The EDSS change was adjusted for the baseline EDSS.

Data were considered significant at the 0.05 level and were analysed using SPSS V.18 for Windows.

Results

Baseline data

Prevalence of epilepsy in MS and gender ratio

At study initiation, among a cohort of 1500 MS patients followed at the MS Centre in Padova, 38 patients with epilepsy were identified; thus the prevalence of epilepsy in our MS population was 2.5%. Interestingly, while the female/male ratio was 2.3 in our general RRMS population, the female/male ratio in RRMS/E was 0.9 (see table 1).

MRI findings

The RRMS/E group had a higher CL number and volume than the RRMS group (p<0.001 for both comparisons). GMf and global CTh were decreased in RRMS/E compared with RRMS (p=0.004 and p<0.001). Four CLs, all in the RRMS/E group, were enhanced by gadolinium but no difference was observed in terms of CEL (p=0.098) or T2WMLV (p=0.071) between the two groups (more details are available in table 1). No significant difference in cortical pathology (both CL number/volume, global CTh and GMf) was observed between RRMS/E patients with normal or abnormal EEG, or between RRMS/E patients receiving polytherapy or monotherapy (data not shown).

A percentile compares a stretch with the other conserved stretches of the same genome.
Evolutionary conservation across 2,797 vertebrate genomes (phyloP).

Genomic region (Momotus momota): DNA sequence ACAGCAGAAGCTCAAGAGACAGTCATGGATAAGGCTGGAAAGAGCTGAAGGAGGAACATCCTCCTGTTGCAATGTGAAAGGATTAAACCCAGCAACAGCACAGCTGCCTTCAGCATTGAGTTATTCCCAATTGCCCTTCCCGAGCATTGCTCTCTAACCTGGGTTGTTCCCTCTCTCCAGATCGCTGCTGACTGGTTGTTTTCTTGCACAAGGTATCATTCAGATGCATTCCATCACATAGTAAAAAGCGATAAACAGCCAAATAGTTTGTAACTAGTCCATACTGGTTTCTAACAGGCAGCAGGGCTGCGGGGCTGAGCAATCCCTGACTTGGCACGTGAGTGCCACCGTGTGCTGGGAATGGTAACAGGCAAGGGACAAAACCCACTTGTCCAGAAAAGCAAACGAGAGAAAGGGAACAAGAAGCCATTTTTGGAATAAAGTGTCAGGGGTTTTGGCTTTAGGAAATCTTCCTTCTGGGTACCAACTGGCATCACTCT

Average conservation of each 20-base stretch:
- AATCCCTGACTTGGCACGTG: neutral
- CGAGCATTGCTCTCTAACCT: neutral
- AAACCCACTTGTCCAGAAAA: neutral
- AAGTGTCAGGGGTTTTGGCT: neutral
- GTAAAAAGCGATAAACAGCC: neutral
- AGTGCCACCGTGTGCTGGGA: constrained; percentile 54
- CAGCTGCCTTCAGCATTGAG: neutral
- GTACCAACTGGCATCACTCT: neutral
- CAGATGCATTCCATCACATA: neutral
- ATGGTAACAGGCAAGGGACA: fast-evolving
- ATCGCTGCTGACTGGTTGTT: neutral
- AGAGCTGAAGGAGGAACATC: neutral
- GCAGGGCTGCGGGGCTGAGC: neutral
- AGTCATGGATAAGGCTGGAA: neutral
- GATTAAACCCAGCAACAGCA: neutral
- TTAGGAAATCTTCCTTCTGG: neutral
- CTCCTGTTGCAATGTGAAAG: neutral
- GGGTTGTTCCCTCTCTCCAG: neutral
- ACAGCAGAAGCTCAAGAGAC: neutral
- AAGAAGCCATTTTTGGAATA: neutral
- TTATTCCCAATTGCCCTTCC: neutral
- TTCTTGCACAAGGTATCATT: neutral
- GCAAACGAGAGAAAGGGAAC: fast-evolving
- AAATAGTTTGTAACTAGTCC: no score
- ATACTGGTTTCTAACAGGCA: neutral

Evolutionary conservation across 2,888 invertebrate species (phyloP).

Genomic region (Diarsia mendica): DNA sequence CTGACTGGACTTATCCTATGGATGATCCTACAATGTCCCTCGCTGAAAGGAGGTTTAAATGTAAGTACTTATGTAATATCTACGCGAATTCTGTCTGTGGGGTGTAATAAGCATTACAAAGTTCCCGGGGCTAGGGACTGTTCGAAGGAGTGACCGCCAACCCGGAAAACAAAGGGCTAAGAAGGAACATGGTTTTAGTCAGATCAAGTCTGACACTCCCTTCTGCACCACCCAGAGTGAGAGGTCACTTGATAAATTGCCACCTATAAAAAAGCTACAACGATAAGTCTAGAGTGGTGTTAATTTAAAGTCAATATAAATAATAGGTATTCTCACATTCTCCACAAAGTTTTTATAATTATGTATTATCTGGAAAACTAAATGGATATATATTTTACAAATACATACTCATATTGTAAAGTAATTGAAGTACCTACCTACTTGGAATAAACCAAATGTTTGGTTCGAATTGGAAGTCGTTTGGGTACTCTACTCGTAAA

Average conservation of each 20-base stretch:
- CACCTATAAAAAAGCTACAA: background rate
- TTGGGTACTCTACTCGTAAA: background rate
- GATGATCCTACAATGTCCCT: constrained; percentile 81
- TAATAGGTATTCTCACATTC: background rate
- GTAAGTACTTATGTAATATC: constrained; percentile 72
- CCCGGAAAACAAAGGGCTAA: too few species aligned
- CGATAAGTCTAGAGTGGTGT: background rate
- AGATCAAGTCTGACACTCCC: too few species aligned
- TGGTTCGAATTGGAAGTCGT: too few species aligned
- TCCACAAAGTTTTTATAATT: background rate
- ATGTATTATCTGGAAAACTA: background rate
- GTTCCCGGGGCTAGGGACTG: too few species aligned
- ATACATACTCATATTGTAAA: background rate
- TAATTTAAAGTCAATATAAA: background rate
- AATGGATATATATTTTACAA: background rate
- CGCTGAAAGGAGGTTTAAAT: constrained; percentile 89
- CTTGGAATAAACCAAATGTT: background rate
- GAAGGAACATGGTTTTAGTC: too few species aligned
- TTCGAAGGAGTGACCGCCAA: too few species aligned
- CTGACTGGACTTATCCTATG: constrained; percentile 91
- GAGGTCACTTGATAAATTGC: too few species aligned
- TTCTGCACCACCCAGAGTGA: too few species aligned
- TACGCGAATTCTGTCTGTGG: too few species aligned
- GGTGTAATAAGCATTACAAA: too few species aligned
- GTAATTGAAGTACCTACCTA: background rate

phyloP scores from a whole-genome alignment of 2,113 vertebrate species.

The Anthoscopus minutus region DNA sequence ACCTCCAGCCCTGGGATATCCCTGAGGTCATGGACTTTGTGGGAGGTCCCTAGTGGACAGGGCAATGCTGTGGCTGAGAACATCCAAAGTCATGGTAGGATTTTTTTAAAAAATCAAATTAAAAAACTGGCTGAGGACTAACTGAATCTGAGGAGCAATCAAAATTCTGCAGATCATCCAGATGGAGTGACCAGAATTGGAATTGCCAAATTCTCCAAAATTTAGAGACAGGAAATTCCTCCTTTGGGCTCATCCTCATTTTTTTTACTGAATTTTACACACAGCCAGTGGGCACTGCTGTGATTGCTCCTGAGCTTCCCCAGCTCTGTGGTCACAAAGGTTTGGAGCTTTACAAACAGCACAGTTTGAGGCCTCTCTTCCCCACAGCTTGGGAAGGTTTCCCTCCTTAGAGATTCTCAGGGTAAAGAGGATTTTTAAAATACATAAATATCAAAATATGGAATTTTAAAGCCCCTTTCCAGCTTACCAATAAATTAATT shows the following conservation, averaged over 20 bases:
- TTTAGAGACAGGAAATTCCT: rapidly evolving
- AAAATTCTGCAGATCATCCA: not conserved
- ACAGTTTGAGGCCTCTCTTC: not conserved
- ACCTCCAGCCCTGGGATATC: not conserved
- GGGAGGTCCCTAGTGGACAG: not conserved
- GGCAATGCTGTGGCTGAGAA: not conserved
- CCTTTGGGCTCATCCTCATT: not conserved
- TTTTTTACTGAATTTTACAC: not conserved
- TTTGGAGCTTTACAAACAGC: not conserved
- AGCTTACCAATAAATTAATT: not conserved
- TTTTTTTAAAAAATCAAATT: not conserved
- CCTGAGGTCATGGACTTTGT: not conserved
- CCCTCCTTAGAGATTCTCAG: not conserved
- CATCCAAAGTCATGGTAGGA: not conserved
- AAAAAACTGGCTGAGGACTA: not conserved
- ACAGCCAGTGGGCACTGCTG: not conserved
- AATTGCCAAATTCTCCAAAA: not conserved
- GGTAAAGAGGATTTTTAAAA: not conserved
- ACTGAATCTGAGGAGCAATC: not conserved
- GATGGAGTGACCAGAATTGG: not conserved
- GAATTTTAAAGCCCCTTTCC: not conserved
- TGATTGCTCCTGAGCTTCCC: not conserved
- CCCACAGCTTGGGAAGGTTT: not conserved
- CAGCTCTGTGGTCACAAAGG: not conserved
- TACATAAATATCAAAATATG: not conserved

Neuropsychological evaluation

Nine of 60 (15.0%) RRMS patients failed in only one test while 5/60 (8.3%) failed in two or more tests of the BRBNT. In contrast, 7/32 (21.9%) RRMS/E patients failed in only one test (p=0.40) and 10 (31.3%) in two or more tests (p=0.004). CS was 10.9±6.3 (range 1–24) in RRMS/E and 6.2±3.5 (range 0–15.0) in RRMS, and the difference was highly significant (p<0.001).

Difference in CTh between RRMS and RRMS/E

Global CTh was lower in RRMS/E than in RRMS (p<0.001, see table 1). After Bonferroni correction, areas of significant cortical thinning were observed in the frontal and temporal brain regions of both hemispheres, with no difference between the left and right sides. No significant difference in CTh between groups was found in any of the occipital or parietal cortical areas analysed, with the exception of both the left and right postcentral gyrus (p=0.001 for both areas) (detailed data on regional analysis are reported in table 3).

Table 3

Regional analysis of cortical thickness (data are expressed as average of left and right hemispheres) in patients with relapsing–remitting multiple sclerosis and relapsing–remitting multiple sclerosis with epilepsy at study entry

Follow-up data

Clinical findings